It’s hard to come across good, new music nowadays. Thesixtyone is much-needed means of remedy. This relatively unheard of site offers a delightful cache of relatively unheard of music, ranging from classical piano played by a thirteen-year-old virtuoso to electronic gangster rap. It’s interactive in that you can “heart” the songs and increase the likelihood of its being played for other listeners. You can also make playlists, go on music “quests,” read fun facts regarding the band, check tour dates, and even download the song in many instances. The site’s a blast.
It’s at this site, in fact, that I discovered this band, Good Old War, and their song, “Coney Island.” They’re kind of mix between The Everly Brothers and Simon and Gafunkel, grounded in a The Starting Line sound. They’ve become one of my most-listened-to bands in the last few weeks….all thanks to thesixtyone.com.
“A Wagner Matinée” (above picture is that of the Boston Opera House)
I came across this story for the first time last month. I had never read Willa Cather before, but I had heard of the potency with which she could write about frontier life. In this story, she uses images of the frontier to represent the emotional desolation into which we sometimes lead ourselves. However, what I particularly liked about this story was not Cather’s use of those images (though they were profoundly effective), but the narrative she offers of one who was lost in this desolation returning to that which she loved at a more youthful age:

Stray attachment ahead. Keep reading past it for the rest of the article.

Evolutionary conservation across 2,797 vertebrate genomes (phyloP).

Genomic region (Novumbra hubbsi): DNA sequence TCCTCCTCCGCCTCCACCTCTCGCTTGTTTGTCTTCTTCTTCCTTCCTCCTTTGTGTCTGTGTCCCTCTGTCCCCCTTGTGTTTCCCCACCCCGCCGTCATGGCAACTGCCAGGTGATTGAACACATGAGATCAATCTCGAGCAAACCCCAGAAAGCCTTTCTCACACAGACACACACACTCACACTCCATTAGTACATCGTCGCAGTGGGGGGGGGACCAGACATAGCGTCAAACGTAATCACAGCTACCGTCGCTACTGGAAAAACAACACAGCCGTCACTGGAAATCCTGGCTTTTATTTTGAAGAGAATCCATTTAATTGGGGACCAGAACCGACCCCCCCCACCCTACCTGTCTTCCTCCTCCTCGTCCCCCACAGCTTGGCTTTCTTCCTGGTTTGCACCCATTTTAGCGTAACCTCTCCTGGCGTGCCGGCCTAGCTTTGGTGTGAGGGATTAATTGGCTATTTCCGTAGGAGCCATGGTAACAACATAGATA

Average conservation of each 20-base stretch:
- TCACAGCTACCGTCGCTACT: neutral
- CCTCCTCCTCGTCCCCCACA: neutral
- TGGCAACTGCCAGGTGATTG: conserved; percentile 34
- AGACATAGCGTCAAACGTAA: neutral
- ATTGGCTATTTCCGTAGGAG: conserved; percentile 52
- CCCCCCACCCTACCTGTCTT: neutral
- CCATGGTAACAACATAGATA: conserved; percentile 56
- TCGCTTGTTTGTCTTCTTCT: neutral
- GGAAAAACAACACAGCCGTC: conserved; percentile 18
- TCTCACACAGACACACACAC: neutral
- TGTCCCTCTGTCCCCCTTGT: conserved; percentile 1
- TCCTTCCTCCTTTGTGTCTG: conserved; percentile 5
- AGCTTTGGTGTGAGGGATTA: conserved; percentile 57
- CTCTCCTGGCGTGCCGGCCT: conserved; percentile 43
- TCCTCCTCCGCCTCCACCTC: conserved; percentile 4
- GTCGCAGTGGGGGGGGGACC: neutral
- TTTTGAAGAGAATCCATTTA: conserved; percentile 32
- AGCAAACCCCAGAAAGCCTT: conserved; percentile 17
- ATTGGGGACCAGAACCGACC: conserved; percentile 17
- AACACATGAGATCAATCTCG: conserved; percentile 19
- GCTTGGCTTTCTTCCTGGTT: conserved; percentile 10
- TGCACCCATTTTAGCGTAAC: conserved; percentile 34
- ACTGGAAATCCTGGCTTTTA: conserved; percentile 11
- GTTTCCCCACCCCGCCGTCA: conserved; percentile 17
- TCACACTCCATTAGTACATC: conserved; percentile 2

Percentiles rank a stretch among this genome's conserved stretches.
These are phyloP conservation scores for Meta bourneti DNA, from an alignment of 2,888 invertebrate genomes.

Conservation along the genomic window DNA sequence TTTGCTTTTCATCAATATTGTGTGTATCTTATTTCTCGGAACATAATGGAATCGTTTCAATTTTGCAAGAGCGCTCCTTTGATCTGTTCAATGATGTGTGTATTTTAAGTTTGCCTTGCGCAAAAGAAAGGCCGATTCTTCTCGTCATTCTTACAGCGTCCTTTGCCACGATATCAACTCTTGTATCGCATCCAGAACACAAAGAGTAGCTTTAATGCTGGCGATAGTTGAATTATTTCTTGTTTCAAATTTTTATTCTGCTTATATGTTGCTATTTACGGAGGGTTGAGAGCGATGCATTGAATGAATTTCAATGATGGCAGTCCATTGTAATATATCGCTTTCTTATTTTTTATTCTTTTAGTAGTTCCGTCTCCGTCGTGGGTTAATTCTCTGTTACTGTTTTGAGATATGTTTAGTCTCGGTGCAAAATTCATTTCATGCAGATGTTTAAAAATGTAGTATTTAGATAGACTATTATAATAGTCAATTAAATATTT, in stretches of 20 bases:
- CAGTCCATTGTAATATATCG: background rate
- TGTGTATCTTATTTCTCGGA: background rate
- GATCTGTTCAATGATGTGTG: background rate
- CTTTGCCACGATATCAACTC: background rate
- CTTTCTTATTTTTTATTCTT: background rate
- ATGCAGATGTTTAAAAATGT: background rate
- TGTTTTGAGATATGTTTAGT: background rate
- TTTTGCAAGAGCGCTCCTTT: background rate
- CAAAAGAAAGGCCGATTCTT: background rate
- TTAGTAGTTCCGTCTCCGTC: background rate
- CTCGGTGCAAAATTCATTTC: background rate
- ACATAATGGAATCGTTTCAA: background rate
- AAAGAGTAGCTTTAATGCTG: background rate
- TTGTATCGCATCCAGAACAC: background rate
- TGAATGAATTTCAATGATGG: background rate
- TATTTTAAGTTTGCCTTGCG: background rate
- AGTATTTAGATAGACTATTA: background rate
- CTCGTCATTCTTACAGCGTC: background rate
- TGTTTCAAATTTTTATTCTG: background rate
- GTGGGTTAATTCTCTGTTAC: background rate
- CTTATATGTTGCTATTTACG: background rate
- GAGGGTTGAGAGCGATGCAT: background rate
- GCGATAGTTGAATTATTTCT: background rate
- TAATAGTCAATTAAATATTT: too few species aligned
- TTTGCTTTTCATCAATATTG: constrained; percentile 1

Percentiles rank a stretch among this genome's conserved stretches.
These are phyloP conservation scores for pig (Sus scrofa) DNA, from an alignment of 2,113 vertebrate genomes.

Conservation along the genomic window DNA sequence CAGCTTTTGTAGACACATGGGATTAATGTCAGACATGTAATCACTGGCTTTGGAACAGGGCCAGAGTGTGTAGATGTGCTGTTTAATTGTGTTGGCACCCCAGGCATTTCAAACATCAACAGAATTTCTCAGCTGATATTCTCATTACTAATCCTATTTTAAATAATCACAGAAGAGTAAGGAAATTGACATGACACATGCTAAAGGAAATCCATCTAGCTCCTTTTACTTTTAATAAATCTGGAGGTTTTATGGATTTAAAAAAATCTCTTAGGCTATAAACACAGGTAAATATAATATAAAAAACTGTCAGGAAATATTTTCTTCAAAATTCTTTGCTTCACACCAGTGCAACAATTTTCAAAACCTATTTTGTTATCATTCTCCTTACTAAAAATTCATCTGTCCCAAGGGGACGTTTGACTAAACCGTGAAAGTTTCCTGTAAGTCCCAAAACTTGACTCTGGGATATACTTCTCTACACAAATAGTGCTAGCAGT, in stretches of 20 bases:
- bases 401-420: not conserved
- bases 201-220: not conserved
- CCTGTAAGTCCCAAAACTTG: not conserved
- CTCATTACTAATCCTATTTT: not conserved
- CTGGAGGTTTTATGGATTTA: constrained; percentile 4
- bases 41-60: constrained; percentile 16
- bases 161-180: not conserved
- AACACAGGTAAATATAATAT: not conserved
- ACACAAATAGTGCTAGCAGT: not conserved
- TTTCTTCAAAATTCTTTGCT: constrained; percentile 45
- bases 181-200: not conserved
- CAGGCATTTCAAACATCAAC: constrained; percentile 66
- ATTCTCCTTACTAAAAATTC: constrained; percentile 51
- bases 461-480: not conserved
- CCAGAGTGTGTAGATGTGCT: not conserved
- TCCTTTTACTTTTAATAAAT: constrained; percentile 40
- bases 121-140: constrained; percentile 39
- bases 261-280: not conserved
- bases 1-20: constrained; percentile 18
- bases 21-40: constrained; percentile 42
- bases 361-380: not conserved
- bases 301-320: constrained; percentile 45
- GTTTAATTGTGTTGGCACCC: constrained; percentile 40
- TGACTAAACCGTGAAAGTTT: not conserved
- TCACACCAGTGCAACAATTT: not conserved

“When the violins drew out the first strain of the Pilgrim’s chorus, my Aunt Georgiana clutched my coat-sleeve. Then it was that I first realized that for her this singing of basses and stinging frenzy of lighter strings broke a silence of thirty years, the inconceivable silence of the plains. With the battle between the two motifs, with the bitter frenzy of the Venusberg theme and its ripping of strings, came to me an overwhelming sense of the waste and wear we are so powerless to combat.”